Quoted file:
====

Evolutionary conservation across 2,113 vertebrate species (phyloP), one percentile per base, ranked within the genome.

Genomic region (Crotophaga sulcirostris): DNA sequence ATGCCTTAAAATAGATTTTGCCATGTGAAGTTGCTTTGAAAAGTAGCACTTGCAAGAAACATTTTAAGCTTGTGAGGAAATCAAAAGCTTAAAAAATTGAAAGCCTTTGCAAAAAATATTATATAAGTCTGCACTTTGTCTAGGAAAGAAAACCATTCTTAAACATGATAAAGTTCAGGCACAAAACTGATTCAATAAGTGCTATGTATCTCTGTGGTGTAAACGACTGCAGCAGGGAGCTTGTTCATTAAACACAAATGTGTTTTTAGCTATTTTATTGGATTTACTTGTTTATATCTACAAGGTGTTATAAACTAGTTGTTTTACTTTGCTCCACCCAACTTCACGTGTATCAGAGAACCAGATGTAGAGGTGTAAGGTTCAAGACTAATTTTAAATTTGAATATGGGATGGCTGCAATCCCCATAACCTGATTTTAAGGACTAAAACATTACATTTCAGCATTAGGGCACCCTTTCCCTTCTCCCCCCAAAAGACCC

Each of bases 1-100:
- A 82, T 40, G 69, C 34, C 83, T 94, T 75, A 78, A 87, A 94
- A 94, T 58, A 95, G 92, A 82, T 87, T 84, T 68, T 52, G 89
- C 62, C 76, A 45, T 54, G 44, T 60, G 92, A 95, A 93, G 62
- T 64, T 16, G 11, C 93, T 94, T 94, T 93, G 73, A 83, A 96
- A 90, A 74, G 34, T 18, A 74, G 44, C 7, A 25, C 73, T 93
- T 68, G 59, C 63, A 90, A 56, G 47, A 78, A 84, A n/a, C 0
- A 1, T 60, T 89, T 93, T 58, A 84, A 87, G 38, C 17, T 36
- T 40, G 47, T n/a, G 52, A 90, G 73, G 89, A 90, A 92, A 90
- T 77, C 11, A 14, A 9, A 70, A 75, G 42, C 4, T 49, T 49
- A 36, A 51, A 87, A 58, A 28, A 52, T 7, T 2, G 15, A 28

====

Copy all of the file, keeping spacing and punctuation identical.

Evolutionary conservation across 2,113 vertebrate species (phyloP), one percentile per base, ranked within the genome.

Genomic region (Crotophaga sulcirostris): DNA sequence ATGCCTTAAAATAGATTTTGCCATGTGAAGTTGCTTTGAAAAGTAGCACTTGCAAGAAACATTTTAAGCTTGTGAGGAAATCAAAAGCTTAAAAAATTGAAAGCCTTTGCAAAAAATATTATATAAGTCTGCACTTTGTCTAGGAAAGAAAACCATTCTTAAACATGATAAAGTTCAGGCACAAAACTGATTCAATAAGTGCTATGTATCTCTGTGGTGTAAACGACTGCAGCAGGGAGCTTGTTCATTAAACACAAATGTGTTTTTAGCTATTTTATTGGATTTACTTGTTTATATCTACAAGGTGTTATAAACTAGTTGTTTTACTTTGCTCCACCCAACTTCACGTGTATCAGAGAACCAGATGTAGAGGTGTAAGGTTCAAGACTAATTTTAAATTTGAATATGGGATGGCTGCAATCCCCATAACCTGATTTTAAGGACTAAAACATTACATTTCAGCATTAGGGCACCCTTTCCCTTCTCCCCCCAAAAGACCC

Each of bases 1-100:
- A 82, T 40, G 69, C 34, C 83, T 94, T 75, A 78, A 87, A 94
- A 94, T 58, A 95, G 92, A 82, T 87, T 84, T 68, T 52, G 89
- C 62, C 76, A 45, T 54, G 44, T 60, G 92, A 95, A 93, G 62
- T 64, T 16, G 11, C 93, T 94, T 94, T 93, G 73, A 83, A 96
- A 90, A 74, G 34, T 18, A 74, G 44, C 7, A 25, C 73, T 93
- T 68, G 59, C 63, A 90, A 56, G 47, A 78, A 84, A n/a, C 0
- A 1, T 60, T 89, T 93, T 58, A 84, A 87, G 38, C 17, T 36
- T 40, G 47, T n/a, G 52, A 90, G 73, G 89, A 90, A 92, A 90
- T 77, C 11, A 14, A 9, A 70, A 75, G 42, C 4, T 49, T 49
- A 36, A 51, A 87, A 58, A 28, A 52, T 7, T 2, G 15, A 28